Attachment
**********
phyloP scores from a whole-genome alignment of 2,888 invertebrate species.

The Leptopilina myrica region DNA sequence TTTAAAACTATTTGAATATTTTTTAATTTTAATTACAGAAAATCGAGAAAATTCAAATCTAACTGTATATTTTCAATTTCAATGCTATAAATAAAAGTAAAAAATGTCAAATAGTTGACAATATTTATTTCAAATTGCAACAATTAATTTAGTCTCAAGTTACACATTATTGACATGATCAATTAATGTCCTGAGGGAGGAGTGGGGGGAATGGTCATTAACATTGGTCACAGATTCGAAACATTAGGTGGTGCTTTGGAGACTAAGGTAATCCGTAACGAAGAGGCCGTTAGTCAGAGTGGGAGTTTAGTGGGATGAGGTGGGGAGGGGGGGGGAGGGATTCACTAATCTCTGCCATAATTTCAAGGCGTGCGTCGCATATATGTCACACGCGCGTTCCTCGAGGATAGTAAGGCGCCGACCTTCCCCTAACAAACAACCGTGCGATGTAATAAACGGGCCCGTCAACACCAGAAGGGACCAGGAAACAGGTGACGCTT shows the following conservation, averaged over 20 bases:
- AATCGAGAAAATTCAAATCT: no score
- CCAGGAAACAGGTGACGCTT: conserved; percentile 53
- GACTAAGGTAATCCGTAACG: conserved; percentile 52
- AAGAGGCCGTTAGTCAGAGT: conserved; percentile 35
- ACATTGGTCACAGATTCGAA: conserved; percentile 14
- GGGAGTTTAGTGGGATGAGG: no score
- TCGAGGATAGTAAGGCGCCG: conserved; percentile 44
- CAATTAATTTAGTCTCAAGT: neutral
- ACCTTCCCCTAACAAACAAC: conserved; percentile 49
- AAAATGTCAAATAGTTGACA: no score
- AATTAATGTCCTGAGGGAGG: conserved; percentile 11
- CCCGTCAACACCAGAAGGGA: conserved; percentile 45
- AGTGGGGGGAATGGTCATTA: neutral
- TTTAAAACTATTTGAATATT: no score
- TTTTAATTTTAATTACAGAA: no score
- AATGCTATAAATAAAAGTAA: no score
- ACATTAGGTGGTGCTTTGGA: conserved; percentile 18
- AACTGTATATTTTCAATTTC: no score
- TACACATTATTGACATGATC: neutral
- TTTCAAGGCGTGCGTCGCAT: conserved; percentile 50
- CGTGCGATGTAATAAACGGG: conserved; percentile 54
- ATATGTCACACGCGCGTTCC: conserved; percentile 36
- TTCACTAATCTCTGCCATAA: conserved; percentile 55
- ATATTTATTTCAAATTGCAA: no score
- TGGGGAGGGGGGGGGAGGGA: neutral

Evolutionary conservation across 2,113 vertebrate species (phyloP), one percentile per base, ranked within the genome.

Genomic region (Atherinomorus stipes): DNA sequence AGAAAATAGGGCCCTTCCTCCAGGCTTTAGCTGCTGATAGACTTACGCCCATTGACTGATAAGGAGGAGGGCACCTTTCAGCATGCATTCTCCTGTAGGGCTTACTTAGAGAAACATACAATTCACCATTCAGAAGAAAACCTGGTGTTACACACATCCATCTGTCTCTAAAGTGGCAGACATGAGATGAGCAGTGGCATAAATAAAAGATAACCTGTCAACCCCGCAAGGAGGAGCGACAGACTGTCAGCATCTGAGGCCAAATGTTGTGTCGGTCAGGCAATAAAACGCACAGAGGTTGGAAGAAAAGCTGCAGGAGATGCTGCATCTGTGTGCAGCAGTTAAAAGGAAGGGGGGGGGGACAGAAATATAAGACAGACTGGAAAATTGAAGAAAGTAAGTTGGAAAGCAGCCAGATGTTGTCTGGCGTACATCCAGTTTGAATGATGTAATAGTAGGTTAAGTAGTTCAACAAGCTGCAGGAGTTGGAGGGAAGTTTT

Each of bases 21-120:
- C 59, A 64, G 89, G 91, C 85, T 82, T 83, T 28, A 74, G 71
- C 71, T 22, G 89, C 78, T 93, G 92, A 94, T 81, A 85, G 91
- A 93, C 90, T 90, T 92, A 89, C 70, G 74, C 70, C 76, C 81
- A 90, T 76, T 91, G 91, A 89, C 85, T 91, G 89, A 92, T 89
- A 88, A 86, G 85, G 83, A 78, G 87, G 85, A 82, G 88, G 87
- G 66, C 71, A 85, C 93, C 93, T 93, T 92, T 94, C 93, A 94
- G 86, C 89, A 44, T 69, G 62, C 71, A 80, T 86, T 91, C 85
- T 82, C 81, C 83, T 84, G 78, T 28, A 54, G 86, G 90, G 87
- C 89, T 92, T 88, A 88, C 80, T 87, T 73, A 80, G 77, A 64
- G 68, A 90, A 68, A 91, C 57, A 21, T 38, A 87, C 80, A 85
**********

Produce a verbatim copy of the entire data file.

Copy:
phyloP scores from a whole-genome alignment of 2,888 invertebrate species.

The Leptopilina myrica region DNA sequence TTTAAAACTATTTGAATATTTTTTAATTTTAATTACAGAAAATCGAGAAAATTCAAATCTAACTGTATATTTTCAATTTCAATGCTATAAATAAAAGTAAAAAATGTCAAATAGTTGACAATATTTATTTCAAATTGCAACAATTAATTTAGTCTCAAGTTACACATTATTGACATGATCAATTAATGTCCTGAGGGAGGAGTGGGGGGAATGGTCATTAACATTGGTCACAGATTCGAAACATTAGGTGGTGCTTTGGAGACTAAGGTAATCCGTAACGAAGAGGCCGTTAGTCAGAGTGGGAGTTTAGTGGGATGAGGTGGGGAGGGGGGGGGAGGGATTCACTAATCTCTGCCATAATTTCAAGGCGTGCGTCGCATATATGTCACACGCGCGTTCCTCGAGGATAGTAAGGCGCCGACCTTCCCCTAACAAACAACCGTGCGATGTAATAAACGGGCCCGTCAACACCAGAAGGGACCAGGAAACAGGTGACGCTT shows the following conservation, averaged over 20 bases:
- AATCGAGAAAATTCAAATCT: no score
- CCAGGAAACAGGTGACGCTT: conserved; percentile 53
- GACTAAGGTAATCCGTAACG: conserved; percentile 52
- AAGAGGCCGTTAGTCAGAGT: conserved; percentile 35
- ACATTGGTCACAGATTCGAA: conserved; percentile 14
- GGGAGTTTAGTGGGATGAGG: no score
- TCGAGGATAGTAAGGCGCCG: conserved; percentile 44
- CAATTAATTTAGTCTCAAGT: neutral
- ACCTTCCCCTAACAAACAAC: conserved; percentile 49
- AAAATGTCAAATAGTTGACA: no score
- AATTAATGTCCTGAGGGAGG: conserved; percentile 11
- CCCGTCAACACCAGAAGGGA: conserved; percentile 45
- AGTGGGGGGAATGGTCATTA: neutral
- TTTAAAACTATTTGAATATT: no score
- TTTTAATTTTAATTACAGAA: no score
- AATGCTATAAATAAAAGTAA: no score
- ACATTAGGTGGTGCTTTGGA: conserved; percentile 18
- AACTGTATATTTTCAATTTC: no score
- TACACATTATTGACATGATC: neutral
- TTTCAAGGCGTGCGTCGCAT: conserved; percentile 50
- CGTGCGATGTAATAAACGGG: conserved; percentile 54
- ATATGTCACACGCGCGTTCC: conserved; percentile 36
- TTCACTAATCTCTGCCATAA: conserved; percentile 55
- ATATTTATTTCAAATTGCAA: no score
- TGGGGAGGGGGGGGGAGGGA: neutral

Evolutionary conservation across 2,113 vertebrate species (phyloP), one percentile per base, ranked within the genome.

Genomic region (Atherinomorus stipes): DNA sequence AGAAAATAGGGCCCTTCCTCCAGGCTTTAGCTGCTGATAGACTTACGCCCATTGACTGATAAGGAGGAGGGCACCTTTCAGCATGCATTCTCCTGTAGGGCTTACTTAGAGAAACATACAATTCACCATTCAGAAGAAAACCTGGTGTTACACACATCCATCTGTCTCTAAAGTGGCAGACATGAGATGAGCAGTGGCATAAATAAAAGATAACCTGTCAACCCCGCAAGGAGGAGCGACAGACTGTCAGCATCTGAGGCCAAATGTTGTGTCGGTCAGGCAATAAAACGCACAGAGGTTGGAAGAAAAGCTGCAGGAGATGCTGCATCTGTGTGCAGCAGTTAAAAGGAAGGGGGGGGGGACAGAAATATAAGACAGACTGGAAAATTGAAGAAAGTAAGTTGGAAAGCAGCCAGATGTTGTCTGGCGTACATCCAGTTTGAATGATGTAATAGTAGGTTAAGTAGTTCAACAAGCTGCAGGAGTTGGAGGGAAGTTTT

Each of bases 21-120:
- C 59, A 64, G 89, G 91, C 85, T 82, T 83, T 28, A 74, G 71
- C 71, T 22, G 89, C 78, T 93, G 92, A 94, T 81, A 85, G 91
- A 93, C 90, T 90, T 92, A 89, C 70, G 74, C 70, C 76, C 81
- A 90, T 76, T 91, G 91, A 89, C 85, T 91, G 89, A 92, T 89
- A 88, A 86, G 85, G 83, A 78, G 87, G 85, A 82, G 88, G 87
- G 66, C 71, A 85, C 93, C 93, T 93, T 92, T 94, C 93, A 94
- G 86, C 89, A 44, T 69, G 62, C 71, A 80, T 86, T 91, C 85
- T 82, C 81, C 83, T 84, G 78, T 28, A 54, G 86, G 90, G 87
- C 89, T 92, T 88, A 88, C 80, T 87, T 73, A 80, G 77, A 64
- G 68, A 90, A 68, A 91, C 57, A 21, T 38, A 87, C 80, A 85